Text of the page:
6. Ask for what you want.
Let me be really clear about this one. Whether the hint is subtle or obvious, we're probably not going to get what you're trying to say. So, just tell us what you want.

7. Anything said a week ago becomes null and void and cannot be brought up in an argument again.

8. You can either ask us to do something or tell us how to do it. Not both.

9. We only see about 16 colors.
For example, the term "peach" is a fruit, not a color.

10. If we ask what’s wrong, and you reply, "Nothing," we will act as if nothing is wrong.
We probably know that you’re lying, but it’s not worth the fight.

11. You have enough of my fraternity shirts.
Don’t keep asking for more, and don’t just take them. You have to earn them.

12. Stop telling me to make you my #WCW.
Everyone gets annoyed with the couples that make each other their #MCM or #WCW every week; we will not be that couple.

13. It’s not attractive to hear you talk bad about other girls.
I know you don’t like one of your sisters because she stole your Big-Little shirt idea, but keep that talk for your sisters, not us.

14. Being smart is very attractive.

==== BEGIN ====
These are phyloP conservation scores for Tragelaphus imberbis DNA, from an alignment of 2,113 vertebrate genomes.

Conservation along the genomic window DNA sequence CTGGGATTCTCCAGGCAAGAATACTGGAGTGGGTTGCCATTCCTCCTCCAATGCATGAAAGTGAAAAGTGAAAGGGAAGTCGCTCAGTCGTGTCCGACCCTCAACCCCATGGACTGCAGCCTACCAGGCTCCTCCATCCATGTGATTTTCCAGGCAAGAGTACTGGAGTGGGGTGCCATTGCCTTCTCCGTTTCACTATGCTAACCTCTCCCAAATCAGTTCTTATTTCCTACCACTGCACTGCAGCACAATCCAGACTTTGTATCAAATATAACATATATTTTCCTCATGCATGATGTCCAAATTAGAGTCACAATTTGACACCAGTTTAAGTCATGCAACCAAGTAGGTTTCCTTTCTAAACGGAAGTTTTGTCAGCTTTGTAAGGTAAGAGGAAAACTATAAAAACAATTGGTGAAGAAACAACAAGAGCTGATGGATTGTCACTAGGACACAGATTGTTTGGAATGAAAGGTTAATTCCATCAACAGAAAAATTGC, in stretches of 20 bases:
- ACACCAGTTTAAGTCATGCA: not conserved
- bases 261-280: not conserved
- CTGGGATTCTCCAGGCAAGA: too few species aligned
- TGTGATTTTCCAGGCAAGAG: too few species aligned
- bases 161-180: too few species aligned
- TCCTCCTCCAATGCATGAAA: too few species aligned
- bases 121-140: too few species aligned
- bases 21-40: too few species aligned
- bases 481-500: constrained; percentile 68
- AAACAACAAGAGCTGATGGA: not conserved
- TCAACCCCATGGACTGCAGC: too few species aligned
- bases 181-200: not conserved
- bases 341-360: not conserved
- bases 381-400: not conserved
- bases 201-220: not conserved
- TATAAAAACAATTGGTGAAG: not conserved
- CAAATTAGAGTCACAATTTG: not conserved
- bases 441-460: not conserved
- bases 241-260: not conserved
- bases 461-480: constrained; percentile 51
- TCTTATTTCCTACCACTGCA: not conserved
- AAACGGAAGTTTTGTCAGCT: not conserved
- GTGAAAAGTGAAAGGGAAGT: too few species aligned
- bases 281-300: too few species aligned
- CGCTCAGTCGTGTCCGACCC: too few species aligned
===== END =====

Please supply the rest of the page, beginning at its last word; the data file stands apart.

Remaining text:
We want a girl that can read a book and carry on a good conversation.

15. Allow me to open the door for you.
Don’t let chivalry die. I know you’re 100 percent capable of opening the door yourself, but see it as a nice gesture. It’s something our dad taught us to do.

16. I’m going to try and fix your problems.
Don’t vent to me if you don’t want me to try and fix what’s going on. That’s what guys do.

17. Don’t take my fries.
I’m a growing man, and I need my food but will gladly take whatever you don’t eat.

18. Don’t be dramatic.
Guys don’t like girls that are crazy about drama, plain and simple. If you enjoy the attention that getting jealous gets you, you will not get my attention.

19. Don’t say you miss me after an hour or a day.
That’s when you begin to edge into the "clingy" zone.

20. It’s okay to compliment us.
We like when you tell us we look good. We will just never say that out loud.